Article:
It’s About Us, Not Obama

It’s been a little painful to read and hear all the complaints about how poorly President Obama presented his case in the first debate in Denver. I have no idea why he was “flat” or “didn’t show up,” as some commentators have described it, but it made me think about his nomination acceptance speech at the Democratic Party Convention in Charlotte, N.C. He did not hit that speech out of the park either. He was a little flat there, too, and used a theme that we had heard before. “It’s not about me, it’s about you, it always has been,” or words to that effect. A lot of his supporters hoped he would mop the rhetorical floor with Gov. Romney the other night, but he did not. There are more debates to come, but the larger question is whose responsibility is it to make the case day to day and to make it in a bigger way when an election is coming. If you stand with the President, he didn’t let you off the hook Wednesday night. The situation became more urgent. The campaign is not over. The national Republicans are regrouping and spiritually reinforced by Gov. Romney’s energetic presentation of his views. His performance doesn’t make the views any more acceptable to those who see American life differently, however, he rallied his backers for another political assault. Give him credit for that, and for daring to “shake the Etch A Sketch,” as one of his campaign advisers said. President Obama has been making his case for four years. On balance, he has been effective, as I see it. Democracy is not an individual sport. He likes basketball. It’s a team sport. He had a bad night. Had a cold hand. When that happens somebody else has to take some shots. He’ll be back.

4 Responses to It’s About Us, Not Obama

  1. PaulM says:

    This is from Joe S, which somehow got llinked to a different posting by me. So here it is:

    From Joe S
    Submitted on 2012/10/05 at 7:02 am

    It is difficult to debate a schemer. Romney was prepared to back away from his 47% comment during the debate, but Obama never brought it up, so Mitt followed up the next day saying it was an error, thereby muting any future attack.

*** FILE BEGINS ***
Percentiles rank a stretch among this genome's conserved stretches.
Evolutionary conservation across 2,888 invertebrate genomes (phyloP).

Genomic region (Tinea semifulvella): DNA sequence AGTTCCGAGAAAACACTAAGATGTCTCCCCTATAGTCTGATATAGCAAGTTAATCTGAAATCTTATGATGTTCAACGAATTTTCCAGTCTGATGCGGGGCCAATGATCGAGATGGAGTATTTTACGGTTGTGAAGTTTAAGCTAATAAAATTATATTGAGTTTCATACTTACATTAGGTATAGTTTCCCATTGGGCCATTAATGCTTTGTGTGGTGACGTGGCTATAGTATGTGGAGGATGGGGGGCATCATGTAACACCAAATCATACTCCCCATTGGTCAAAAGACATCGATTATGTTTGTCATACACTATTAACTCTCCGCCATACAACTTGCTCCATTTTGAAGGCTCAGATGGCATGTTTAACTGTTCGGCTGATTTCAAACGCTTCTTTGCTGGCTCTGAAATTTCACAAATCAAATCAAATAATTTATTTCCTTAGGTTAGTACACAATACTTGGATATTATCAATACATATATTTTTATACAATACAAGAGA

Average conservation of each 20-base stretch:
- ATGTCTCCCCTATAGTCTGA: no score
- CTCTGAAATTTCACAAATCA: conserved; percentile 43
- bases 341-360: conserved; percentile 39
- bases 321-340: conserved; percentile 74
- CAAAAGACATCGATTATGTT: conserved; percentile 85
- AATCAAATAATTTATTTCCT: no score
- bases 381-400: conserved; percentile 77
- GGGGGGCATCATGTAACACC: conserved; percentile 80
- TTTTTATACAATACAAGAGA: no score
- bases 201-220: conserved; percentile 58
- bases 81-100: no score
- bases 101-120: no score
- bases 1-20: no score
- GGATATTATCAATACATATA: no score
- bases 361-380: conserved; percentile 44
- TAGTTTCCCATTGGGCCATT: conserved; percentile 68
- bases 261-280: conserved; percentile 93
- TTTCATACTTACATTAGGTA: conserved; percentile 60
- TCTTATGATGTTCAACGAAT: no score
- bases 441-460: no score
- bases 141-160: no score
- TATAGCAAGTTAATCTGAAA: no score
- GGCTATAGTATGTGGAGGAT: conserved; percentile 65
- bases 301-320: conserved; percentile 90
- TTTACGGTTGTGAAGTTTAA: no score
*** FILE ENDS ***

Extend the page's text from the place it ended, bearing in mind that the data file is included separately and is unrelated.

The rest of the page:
Romney touted his 20% across the board tax reduction previously, with compensating actions that would apparently only affect the rich (closing loopholes), but it should be clear that the middle class will be included in those actions (greatly limiting deductions that families need, like mortgage interest, property taxes, State taxes, education costs, etc.) Here is a case where the public should insist on full disclosure, and not be taken in with the “I’ll work with Congress on the details” crap. Let’s take on his carried interest preference, Cayman Islands fronts, Swiss bank accounts and Chinese factories employing 20,000 underpaid workers.

    Let’s make sure the public knows that his promise to restore $715B to Medicare will go to the insurance companies, not the elderly, and will shorten the Medicare Trust Fund life by 8 years in doing so. Let’s make sure that the public understands that his Medicare voucher program will end up covering only healthy people, and as people age and get sicker they will be dropped or forced to pay premiums far above the voucher payment, while being left on their own to battle the insurance companies.

    Let’s make sure that the public understands that Big Bird will not be the only casualty of a Romney administration – will our own Lowell National Historic Park be on the chopping block along with Big Bird?

    Let’s make sure the public understands that it will not be the servicemen that benefit from his proposed increase in defense spending, but rather General Dynamics and Lockheed Martin shareholders.

    And if we can’t trust him to tell the truth in domestic debates, who will trust him on the international stage?

  2. Joe S says:

    For all the heat that the President has taken relative to the job situation, let’s look at where we are now compared to when he took office.

    In Jaunuary 2009 the unemployment rate was 7.8%, and in September 2012 it is also 7.8%. No improvement, you say?

    In January 2009 we were losing jobs at the rate of 818,000 jobs per month, whereas in September 2012 we gained 114,000 jobs. That is a significant turn-around, notwithstanding the continued opposition by a Republican House to kil jobs bills while holding out for continued tax breaks for the rich (Yes, and this includes our junior Senator).

  3. Bob Forrant says:

    Dems have a large problem because they seem incapable of saying working and class in the same sentence let alone side by side – working class – working class….FDR could do it folks.

  4. Dean says:

    How the hell can you fight two wars and taxes not go up. You just can do that ! Now we want to fight a war with Iran and go deeper debt.